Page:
Alter Ego (A Jonathan Stride Novel)

Image of Alter Ego (A Jonathan Stride Novel)
Author(s): 
Release Date: 
April 30, 2018
Publisher/Imprint: 
Quercus
Pages: 
400
Reviewed by: 

James Patterson, Michael Connelly, and Jeffery Deaver are all household names to mystery/suspense fans, Brian Freeman not so much. But he should be. Read one of Freeman’s Jonathan Stride novels, and you’ll wonder why he isn’t at the top of the bestseller lists with every new release.

At first it looks like a car accident: Man Hits Deer—Deer Wins. Then anomalies begin to mount up. Why does the victim have no identification? Why is he driving barefoot while wet boots covered with pine needles are found in the car? Why was he walking during a Minnesota blizzard? Where was he walking from? Why does he have a recently fired gun?

One thing is clear: Whatever the victim was doing, he was up to no good.

Detective Maggie Bei of the Duluth, Minnesota, police department doesn’t take long to decide to call out the big gun of local law enforcement: Lieutenant Jonathan Stride. In Maggie’s words: “Why should he sleep in when we’re awake?”

Maggie reports to Jonathan that a search of the John Doe’s rented cabin in Duluth reveals absolutely no trace evidence or fingerprints. “We didn’t find so much as a strand of hair in the room. He bleached everything. He even cleaned the drain traps in the sink and shower. This guy was a pro.”

What is a pro, a probable paid assassin, doing in Duluth, Minnesota, and why did he have an entertainment tabloid with an article circled about a movie being filmed in the city? The movie is based on a previous case of Jonathan’s, his search for the serial killer, Art Liepold.

Is the assassin in Duluth because Jonathan is a target? Or is the missing film student, Haley Adams, linked to the assassin as either his accomplice or his victim? Jonathan fears that the recently fired Glock the police found at the car accident very possibly may have been fired at Haley Adams.

The presence of the film crew of Caged Girl heightens the stress levels for Jonathan and the whole police department. The actor playing Jonathan, Dean Casperson is a legend, a real A-List performer. “He’d been one of the biggest box-office draws in the world for almost forty years. . . . He’d been married to his high-school sweetheart for decades . . . They were careful to never let their public masks slip.”

Although Dean Casperson is well-liked both on-screen and off-screen, Jonathan witnesses the actor intimidating Chris Leipold, the director/producer/writer of the film. “It was like watching a tiger and realizing that he could eat you whenever he wanted.”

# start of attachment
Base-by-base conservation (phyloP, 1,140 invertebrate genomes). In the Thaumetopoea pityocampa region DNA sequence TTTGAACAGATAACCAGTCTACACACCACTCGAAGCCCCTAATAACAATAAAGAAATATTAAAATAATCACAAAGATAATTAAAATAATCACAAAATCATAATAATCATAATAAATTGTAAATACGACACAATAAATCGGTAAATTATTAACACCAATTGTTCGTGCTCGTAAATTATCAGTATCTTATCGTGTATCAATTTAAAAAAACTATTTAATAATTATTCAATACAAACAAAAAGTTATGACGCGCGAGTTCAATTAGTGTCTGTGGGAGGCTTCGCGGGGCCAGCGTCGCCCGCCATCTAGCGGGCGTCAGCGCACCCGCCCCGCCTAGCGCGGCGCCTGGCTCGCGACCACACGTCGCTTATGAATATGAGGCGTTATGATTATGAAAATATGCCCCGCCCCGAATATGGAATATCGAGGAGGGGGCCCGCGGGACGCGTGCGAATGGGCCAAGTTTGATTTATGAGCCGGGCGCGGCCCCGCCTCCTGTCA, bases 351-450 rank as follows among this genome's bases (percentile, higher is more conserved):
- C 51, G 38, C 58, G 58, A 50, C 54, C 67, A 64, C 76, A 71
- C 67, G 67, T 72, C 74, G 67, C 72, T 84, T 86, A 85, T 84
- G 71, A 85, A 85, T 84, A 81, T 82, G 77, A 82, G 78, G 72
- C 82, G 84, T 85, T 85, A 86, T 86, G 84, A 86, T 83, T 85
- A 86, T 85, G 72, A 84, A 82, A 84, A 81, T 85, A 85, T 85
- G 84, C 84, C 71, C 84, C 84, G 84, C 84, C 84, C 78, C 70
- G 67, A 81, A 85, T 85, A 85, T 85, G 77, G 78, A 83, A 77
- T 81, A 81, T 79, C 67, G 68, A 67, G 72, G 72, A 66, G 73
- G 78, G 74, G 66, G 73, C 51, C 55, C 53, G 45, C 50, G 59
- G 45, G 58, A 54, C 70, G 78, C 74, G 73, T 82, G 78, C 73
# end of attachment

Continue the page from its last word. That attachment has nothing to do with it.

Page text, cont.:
Jonathan and Maggie search Haley Adams’s apartment, but find nothing except a mannequin in a negligee and a blonde wig, and a closet full of clothes in different styles and sizes. There is something odd about Haley.

The oddness increases as Jonathan and Maggie learn that Haley apparently changes her appearance every day, so none of the film crew can accurately describe her. Then the two discover that Haley is not a film student from the local college; in fact, Haley Adams doesn’t exist.

Serena, Jonathan’s wife and another cop, questions Aimee Bowe, Dean Casperson’s costar, who plays the last victim, Lori Fulkerson, who survived the serial killer. Aimee tells Serena that she believes the police won’t find Haley alive. “Sometimes I sense things . . . I guess some people would call it psychic,”

Serena doesn’t believe in psychics, but she is taken aback by Aimee who tells her that the film crew plays by “West Coast Rules.” They trust no one, and no one should them. “And I’d rather not speculate about why she was here.”

Aimee does insinuate that Haley was spying on someone, and Jonathan and the police soon learn who the target is. Haley had been spying on Dean Casperson, but they don’t know why.

Serena attends a Dean Casperson party and takes Cat, a teenager she and Jonathan have adopted. Serena hopes to learn something more about Dean and the members of the film crew. The evening ends early when Casperson’s stunt man, Jack Jensen, makes a pass at Cat.

Jonathan learns from Chris Leipold that another intern had quit after accusing Jack Jensen of rape. Chris refuses to disclose the name, but Jonathan is beginning to hear rumors that Dean Casperson is himself a rapist. Furthermore, there have been dead bodies found over the years at locations where Casperson had been filming.

Haley’s body is found, and Maggie learns that the real Haley Adams is dead, murdered in Florida five years before using the same gun found on the John Doe assassin from the car accident.

Maggie goes to Florida to track down Haley’s real identity, while Cat is learning more about what a sexual predator Dean Casperson really is. There is no way to arrest him, because the women he assaulted are either dead or paid off. As a victim of sexual abuse while living on the street before the Strides adopt her, Cat is furious that Casperson is getting away with rape and possibly murder. She devises a way to trap the screen actor and unmask him in front of the whole world.

Brian Freeman gives his fan a taut, exciting story that will keep one reading long past bedtime. The character of Jonathan is that of a strong man who knows he has made mistakes in the past and accepts the regrets that accompany those mistakes.

Freeman evokes Minnesota in January so realistically that a reader may require a sweater in June. The only downside to Freeman’s Jonathan Stride novels is that there are not enough of them. He needs to pick up his writing pace to meet the demands of a growing fan base.